Motor Insurers Bureau of Ireland -v- Hanley, [2006] IEHC 405 (2006)

Docket Number:2004 528 S
Party Name:Motor Insurers Bureau of Ireland, Hanley
Judge:Peart J.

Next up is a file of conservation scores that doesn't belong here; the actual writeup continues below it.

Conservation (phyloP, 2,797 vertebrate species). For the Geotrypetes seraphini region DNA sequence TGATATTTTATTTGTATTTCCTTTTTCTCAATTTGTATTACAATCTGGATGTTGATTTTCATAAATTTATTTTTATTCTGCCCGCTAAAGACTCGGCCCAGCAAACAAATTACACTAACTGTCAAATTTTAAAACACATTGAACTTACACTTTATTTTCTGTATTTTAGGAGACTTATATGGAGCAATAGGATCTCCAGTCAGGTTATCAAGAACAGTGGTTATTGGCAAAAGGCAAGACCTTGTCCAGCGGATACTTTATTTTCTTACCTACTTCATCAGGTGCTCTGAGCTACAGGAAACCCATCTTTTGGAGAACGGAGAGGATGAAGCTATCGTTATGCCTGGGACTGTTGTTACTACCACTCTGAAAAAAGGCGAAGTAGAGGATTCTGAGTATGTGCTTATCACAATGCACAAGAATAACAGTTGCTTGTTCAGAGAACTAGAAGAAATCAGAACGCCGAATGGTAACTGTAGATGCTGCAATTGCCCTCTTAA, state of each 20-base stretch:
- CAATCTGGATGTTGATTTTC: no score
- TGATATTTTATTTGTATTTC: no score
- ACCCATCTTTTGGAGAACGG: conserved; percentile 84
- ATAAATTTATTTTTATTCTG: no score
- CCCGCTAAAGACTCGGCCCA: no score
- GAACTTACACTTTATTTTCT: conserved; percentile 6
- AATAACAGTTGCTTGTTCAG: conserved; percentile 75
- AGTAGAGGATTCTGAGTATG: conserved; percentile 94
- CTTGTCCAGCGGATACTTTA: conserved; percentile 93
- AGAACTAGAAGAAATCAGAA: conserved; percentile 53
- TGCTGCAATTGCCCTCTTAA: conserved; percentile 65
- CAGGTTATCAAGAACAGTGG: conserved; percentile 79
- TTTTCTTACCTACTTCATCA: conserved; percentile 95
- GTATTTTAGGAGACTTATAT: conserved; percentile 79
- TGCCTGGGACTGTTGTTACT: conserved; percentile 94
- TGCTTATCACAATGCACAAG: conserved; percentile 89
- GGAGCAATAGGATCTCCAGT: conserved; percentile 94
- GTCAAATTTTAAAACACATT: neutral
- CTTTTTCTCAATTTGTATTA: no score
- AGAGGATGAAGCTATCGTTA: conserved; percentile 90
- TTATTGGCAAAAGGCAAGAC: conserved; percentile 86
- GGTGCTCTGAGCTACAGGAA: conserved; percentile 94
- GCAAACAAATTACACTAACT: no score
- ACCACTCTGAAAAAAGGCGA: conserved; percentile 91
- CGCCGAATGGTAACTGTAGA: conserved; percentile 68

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THE HIGH COURT Record Number: 2004 No. 528 SBetween:Motor Insurers Bureau of IrelandPlaintiffAndJohn HanleyDefendantJudgment of Mr Justice Michael Peart delivered on the 18th day of December 2006:Introduction:These proceedings arise out of a motor accident which occurred on the 27th June 1996. On that occasion the defendant was driving a vehicle when uninsured, and a third party sustained personal injuries and other losses. On the 15th July 1997, the third party issued proceedings in the High Court against the defendant, John Hanley and the Motor Insurers' Bureau of Ireland ("the Bureau"), seeking damages for those injuries and losses. A firm of solicitors came on record on behalf of both defendants on the 17th July 1998. The Bureau in due course settled those proceedings and paid over to the third party a sum of 127,170.07 pursuant to its obligations under the MIBI Agreement. The Bureau submits that this was not a voluntary payment, but was made pursuant to its legal obligations.On the 15th September 1997 the defendant, John Hanley, signed a Mandate Form which states as follows:"(A) I consent to the Motor Insurers' Bureau of Ireland taking over and conducting in my name the defence of any claim or action for damages for personal injury made against me arising out of an accident which occurred on the day of 19 (sic)(B) The Motor Insurers' Bureau of Ireland will be entitled to make such admissions on my behalf as appear to it to be necessary in the conduct of the proceedings and I undertake to give them all possible assistance and information in the handling of the claim and conduct of proceedings.(C) In the event of my having a claim for contribution against any person or party I authorise the Motor Insurers' Bureau of Ireland to prosecute such claim in my name for its benefit.(D) [DELETED -- see below](E) I understand that the Motor Insurers Bureau of Ireland will where necessary and at its own expense instruct solicitors to act on my behalf."This Mandate Form has been signed by the defendant, but before signing same he deleted paragraph (D) which reads:"I hereby accept liability for all sums paid by Motor Insurers Bureau of Ireland in respect of any settlements effected by it or on foot of any award of judgment made arising from the said accident."The Bureau nevertheless instituted summary summons proceedings on the 30th April 2004 which contains a Special Indorsement of Claim which states:1. The plaintiff indemnifies uninsured drivers pursuant to an agreement dated the 21st December 1988 and made between the Minister of the Environment of the one part and the Motor Insurers Bureau of Ireland of the other part. The plaintiff has offices at 39, Molesworth Street, Dublin 2.2. Pursuant to the said agreement ands as a consequence of the defendant executing a mandate the plaintiff agreed in the case of an accident occurring on or about the 27th June 1996 to be liable for the payment of compensation to Peter O'Riordan the victim of this road traffic accident involving the defendant who was an uninsured driver.3. The plaintiff's claim is for 127,170.07 being money due and owing by the defendant to the plaintiff under and by virtue of the abovementioned mandate agreement whereby the defendant in consideration of the plaintiff paying over to Royal & Sun Alliance Insurance PLC the said sum of 98,921.62 on or about the 15th May 2003 and the said sum of 28,248.45 on or about the 25th September 2003, he authorised the plaintiff to deal with the defence of the above named Peter O'Riordan's claim against him. In breach of agreement the defendant refuses to repay the said monies.4. Further or in the alternative on or about the 15th May 2003 the plaintiff paid out 98,921.62 and on or about the 25th September 2003 the plaintiff paid out 28,248.45 for the benefit of and on behalf of the defendant and at his request, implied or otherwise.ParticularsThe plaintiff had indemnified the defendant in an action arising out of a road traffic accident in which the defendant was uninsured, in the sum of 127,170.07. This indemnification was granted not only in consideration of an express mandate signed by the defendant dated the 15th September 1997 but in addition as a consequence of the plaintiff's obligations under the said agreement dated the 21st December 1988.5. In the premises, the defendant became and is liable to repay the said sum to the plaintiff by reason of an implied or express subrogation or otherwise under the principles of recoupment/restitution.Following the service of these proceedings on the defendant on the 22nd July 2004, an appearance was entered by the defendant's solicitors. Thereafter, as required by Order 37 of the Rules of the Superior Courts, 1986 ("RSC") the plaintiff issued and served a Notice of Motion dated 1st June 2005 seeking liberty to enter final judgment for the amount of 127,170.07, together with interest and costs. That motion came before the Master of the High Court first of all on the return date the 4th October 2005. It seems to have been adjourned until at least the 17th November 2005 since there is a letter dated 14th November 2005 from the defendant's solicitors to the plaintiff's solicitors in which they state:"Further to recent correspondence herein please note we will not be contesting your application on Thursday 17th November 2005. We will not be in attendance."Nevertheless, according to the affidavit grounding the present motion, it appears that the Master of the High Court took the view that the claim was not one which could be the subject of a summary summons, and directed that the matter be listed before the President of the High court. On the 30th January 2006 the learned President directed that the present motion be issued and that the defendant be put on notice thereof. The present motion was issued by the plaintiff on the 15th February 2006 and seeks the following reliefs:"1. A declaration that the plaintiff is entitled to pursue its action herein as against the defendant by way of Order 2 of the Rules of the Superior Courts, 1986.2. Directions as to the joinder of the Minister for Transport as a notice party.3. Such further and other order or directions as this Honourable Court seems just.4. Costs."It is the first of these reliefs which really needs to be addressed in this judgment.The Court has been informed by Brian O'Moore SC for the plaintiff that it has been agreed between the plaintiff and the defendant that whatever the result of this present application, the Bureau will be discharging the defendant's costs of this application, since it is a matter which the Bureau is anxious to have clarified by the Courts. Henry Hickey SC has appeared on the defendant's behalf.An averment in the affidavit of John Casey sworn for the purpose of grounding the present motion states:"In addition this affidavit sets out the fact that Mr Hanley signed a mandate but on legal advice of Holmes O'Malley Sexton deleted the part that would make Mr Hanley contractually liable to the MIBI for the payment out of monies to Mr O'Riordan. I say and believe and I am advised that notwithstanding this deletion the plaintiff herein is still liable to pay out the monies on behalf of Mr Hanley and this duty is as set out in the relevant European Directives having direct effect in this jurisdictionÂ…"In the affidavit which grounded the Notice of Motion before the Master of the High Court, Brenda Kearns on the plaintiff's behalf averred at paragraph 6 of her affidavit as follows:"6. I say that as can be seen from the mandate form, Mr Hanley deleted Paragraph D which I have been advised by Counsel means that the plaintiff is not entitled to claim Judgment from any contractual obligation owed by the defendant herein to the plaintiff arising out of paragraph D which had been deleted as aforesaid. Judgment is therefore sought for the liquidated sum claimed on an action for recoupment instead as claimed in paragraph 5 of the Special Endorsement of Claim."I refer to these passages since Mr Hickey places reliance upon them when he submits that it is clear that the claim made herein is not a claim under a "contract, express or implied" and therefore outside the scope of the type of claims which are permitted to be commenced by way of summary summons under Order 2 RSC. The remainder of the affidavits do not need to be set out in detail. I will if necessary refer to other passages as required, but in general they set out some factual background relating to the claim being made, the settlement of the claim of Mr O'Riordan, and the basis on which the plaintiff feels that the defendant is liable to recoup to the plaintiff the sum claimed, and its belief that the settlement achieved in respect of the claim of Mr O'Riordan was a good settlement from the Bureau's point of view given the potential for the claim to achieve a higher amount of damages, including social damages if it went to trial. It is submitted by the plaintiff that it is without doubt that the Mandate Form by which the defendant authorised the Bureau to take over and defend the claim being made against him included an authority to settle the claim ahead of any trial if it was considered advantageous.Submissions:The defendant submits that although the sum claimed by the plaintiff is a liquidated sum, it is not claimed or due on foot of any contract, express or implied, since paragraph (D) has been deleted, and that in so far as it remains a claim for recoupment of a sum paid out to the injured third party, it is a claim outside Order 2 RSC and ought to be commenced by way of Plenary Summons. In his written submissions, Mr Hickey has submitted that in summary summons proceedings, the Court can on affidavit evidence alone grant judgment on the basis of affidavit evidence alone provided that it is satisfied that there is no bona fide defence to the claim, and that the defendant is denied the opportunity to put the plaintiff on full proof of each and every aspect of...